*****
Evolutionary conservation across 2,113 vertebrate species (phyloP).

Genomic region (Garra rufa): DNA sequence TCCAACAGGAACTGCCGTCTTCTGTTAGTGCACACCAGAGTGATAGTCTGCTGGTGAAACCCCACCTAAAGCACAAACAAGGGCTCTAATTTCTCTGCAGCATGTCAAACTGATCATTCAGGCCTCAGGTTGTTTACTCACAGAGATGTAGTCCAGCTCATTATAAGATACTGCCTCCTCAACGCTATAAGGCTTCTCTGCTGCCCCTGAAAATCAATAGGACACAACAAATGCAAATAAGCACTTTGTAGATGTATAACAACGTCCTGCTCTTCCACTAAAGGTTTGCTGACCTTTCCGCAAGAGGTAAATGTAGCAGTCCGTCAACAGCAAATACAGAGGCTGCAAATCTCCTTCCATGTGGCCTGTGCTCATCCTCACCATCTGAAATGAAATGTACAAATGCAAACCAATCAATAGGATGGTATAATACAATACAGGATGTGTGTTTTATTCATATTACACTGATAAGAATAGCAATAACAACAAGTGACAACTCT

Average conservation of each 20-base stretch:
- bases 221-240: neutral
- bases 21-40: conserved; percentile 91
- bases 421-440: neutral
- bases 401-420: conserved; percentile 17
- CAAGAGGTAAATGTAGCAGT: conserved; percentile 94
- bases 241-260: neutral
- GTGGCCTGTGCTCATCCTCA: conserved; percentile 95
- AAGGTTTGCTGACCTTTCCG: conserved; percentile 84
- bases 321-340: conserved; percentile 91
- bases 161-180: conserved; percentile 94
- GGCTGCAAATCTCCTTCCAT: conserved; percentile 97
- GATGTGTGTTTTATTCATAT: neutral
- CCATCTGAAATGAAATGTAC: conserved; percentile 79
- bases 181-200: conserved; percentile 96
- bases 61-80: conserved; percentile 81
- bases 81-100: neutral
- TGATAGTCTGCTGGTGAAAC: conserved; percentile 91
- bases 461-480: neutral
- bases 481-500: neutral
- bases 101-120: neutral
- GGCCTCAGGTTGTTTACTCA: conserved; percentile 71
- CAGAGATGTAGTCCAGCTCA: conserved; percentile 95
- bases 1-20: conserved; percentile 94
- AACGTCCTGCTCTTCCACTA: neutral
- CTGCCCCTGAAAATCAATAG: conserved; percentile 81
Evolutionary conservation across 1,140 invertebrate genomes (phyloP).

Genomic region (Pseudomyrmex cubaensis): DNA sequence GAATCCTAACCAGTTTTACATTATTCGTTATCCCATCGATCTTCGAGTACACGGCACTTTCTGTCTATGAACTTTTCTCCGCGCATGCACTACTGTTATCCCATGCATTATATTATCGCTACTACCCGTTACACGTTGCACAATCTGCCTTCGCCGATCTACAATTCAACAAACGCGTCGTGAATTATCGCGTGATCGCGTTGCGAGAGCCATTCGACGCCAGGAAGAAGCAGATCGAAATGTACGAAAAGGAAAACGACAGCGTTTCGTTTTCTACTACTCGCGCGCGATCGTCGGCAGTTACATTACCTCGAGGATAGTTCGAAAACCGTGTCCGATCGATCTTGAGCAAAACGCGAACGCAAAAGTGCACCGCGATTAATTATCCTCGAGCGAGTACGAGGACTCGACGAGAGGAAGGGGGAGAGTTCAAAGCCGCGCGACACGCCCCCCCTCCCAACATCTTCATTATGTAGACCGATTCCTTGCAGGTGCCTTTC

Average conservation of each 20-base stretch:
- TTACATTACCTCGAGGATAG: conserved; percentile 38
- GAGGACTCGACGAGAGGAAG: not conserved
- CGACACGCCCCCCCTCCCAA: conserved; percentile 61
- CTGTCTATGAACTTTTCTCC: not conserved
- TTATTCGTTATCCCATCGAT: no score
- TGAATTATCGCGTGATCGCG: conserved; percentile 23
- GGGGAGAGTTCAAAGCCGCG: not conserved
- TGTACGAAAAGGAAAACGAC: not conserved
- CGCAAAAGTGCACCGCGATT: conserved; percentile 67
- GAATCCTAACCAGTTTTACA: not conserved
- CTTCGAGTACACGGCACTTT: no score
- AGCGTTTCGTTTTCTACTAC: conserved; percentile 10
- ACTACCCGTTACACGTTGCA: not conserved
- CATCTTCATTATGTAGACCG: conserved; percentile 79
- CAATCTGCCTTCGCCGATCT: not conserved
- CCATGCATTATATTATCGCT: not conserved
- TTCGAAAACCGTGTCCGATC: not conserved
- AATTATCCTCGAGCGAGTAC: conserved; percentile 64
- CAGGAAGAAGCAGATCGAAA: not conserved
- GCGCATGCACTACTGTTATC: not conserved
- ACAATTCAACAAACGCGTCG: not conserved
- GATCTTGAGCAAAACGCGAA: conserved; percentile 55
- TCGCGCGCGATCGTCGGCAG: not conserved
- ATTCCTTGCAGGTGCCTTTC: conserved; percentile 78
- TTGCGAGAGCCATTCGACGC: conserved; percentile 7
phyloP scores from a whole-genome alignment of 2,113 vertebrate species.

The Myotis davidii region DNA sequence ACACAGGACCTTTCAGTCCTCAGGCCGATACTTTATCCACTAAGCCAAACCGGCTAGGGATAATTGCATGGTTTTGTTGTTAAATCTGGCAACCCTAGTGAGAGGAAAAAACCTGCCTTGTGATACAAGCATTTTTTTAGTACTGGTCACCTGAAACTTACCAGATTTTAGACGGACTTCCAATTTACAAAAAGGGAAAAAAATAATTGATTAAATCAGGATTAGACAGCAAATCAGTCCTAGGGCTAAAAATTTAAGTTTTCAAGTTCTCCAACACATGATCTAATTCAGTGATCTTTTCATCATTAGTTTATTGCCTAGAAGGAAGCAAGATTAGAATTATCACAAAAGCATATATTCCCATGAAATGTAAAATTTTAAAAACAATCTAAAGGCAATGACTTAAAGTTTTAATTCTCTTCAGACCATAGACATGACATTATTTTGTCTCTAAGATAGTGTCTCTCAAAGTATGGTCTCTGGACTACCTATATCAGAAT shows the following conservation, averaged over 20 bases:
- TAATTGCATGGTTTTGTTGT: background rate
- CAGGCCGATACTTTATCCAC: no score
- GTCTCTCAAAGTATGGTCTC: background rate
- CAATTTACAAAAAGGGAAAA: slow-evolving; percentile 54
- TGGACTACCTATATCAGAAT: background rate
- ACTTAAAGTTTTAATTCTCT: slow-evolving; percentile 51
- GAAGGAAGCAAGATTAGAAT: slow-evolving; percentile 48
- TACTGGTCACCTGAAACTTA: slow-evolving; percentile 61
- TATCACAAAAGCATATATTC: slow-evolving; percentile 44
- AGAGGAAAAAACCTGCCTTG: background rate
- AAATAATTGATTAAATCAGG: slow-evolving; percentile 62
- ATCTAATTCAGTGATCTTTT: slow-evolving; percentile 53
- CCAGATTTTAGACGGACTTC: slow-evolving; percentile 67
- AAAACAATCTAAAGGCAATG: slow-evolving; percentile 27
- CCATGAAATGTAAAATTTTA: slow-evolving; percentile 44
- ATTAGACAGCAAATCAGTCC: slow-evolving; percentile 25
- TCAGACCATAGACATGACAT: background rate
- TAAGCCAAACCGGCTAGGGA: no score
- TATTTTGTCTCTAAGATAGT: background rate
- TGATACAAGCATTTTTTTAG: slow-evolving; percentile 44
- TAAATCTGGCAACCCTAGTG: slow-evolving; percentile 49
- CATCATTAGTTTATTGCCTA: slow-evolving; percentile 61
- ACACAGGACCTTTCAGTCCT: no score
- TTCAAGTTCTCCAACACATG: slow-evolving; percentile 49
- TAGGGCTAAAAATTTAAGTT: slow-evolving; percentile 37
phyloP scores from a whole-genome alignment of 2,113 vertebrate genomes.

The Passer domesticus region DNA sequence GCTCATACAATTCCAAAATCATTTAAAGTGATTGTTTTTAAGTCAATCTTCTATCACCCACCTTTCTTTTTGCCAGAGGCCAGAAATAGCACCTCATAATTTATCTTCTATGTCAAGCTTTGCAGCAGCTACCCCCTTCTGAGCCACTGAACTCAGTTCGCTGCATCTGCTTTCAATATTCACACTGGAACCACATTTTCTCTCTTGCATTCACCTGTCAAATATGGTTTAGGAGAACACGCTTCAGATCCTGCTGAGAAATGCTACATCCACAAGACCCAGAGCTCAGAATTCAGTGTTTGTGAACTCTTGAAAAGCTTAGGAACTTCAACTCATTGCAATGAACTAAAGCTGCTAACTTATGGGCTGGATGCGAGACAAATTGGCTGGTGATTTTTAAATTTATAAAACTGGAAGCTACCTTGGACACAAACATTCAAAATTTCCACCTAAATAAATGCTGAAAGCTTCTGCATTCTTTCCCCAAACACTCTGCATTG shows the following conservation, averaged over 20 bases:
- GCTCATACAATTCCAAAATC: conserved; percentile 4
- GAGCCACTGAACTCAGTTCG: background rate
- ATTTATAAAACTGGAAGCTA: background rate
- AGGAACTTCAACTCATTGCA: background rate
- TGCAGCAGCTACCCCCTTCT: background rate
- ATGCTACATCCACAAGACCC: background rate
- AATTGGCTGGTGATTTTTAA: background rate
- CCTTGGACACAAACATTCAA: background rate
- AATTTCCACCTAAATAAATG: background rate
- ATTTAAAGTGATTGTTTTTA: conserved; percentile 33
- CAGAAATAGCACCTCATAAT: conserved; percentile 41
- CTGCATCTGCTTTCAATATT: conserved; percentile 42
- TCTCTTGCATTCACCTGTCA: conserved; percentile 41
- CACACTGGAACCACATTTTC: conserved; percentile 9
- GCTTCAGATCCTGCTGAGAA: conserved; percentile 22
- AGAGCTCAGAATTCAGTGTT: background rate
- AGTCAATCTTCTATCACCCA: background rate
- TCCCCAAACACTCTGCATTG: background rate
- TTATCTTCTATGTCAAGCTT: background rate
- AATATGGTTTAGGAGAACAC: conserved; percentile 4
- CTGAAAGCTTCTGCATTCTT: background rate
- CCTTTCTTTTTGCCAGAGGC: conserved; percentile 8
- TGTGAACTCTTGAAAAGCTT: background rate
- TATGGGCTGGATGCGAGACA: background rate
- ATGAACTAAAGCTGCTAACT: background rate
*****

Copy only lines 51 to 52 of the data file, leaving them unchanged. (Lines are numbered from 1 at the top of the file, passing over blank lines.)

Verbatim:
- GCGCATGCACTACTGTTATC: not conserved
- ACAATTCAACAAACGCGTCG: not conserved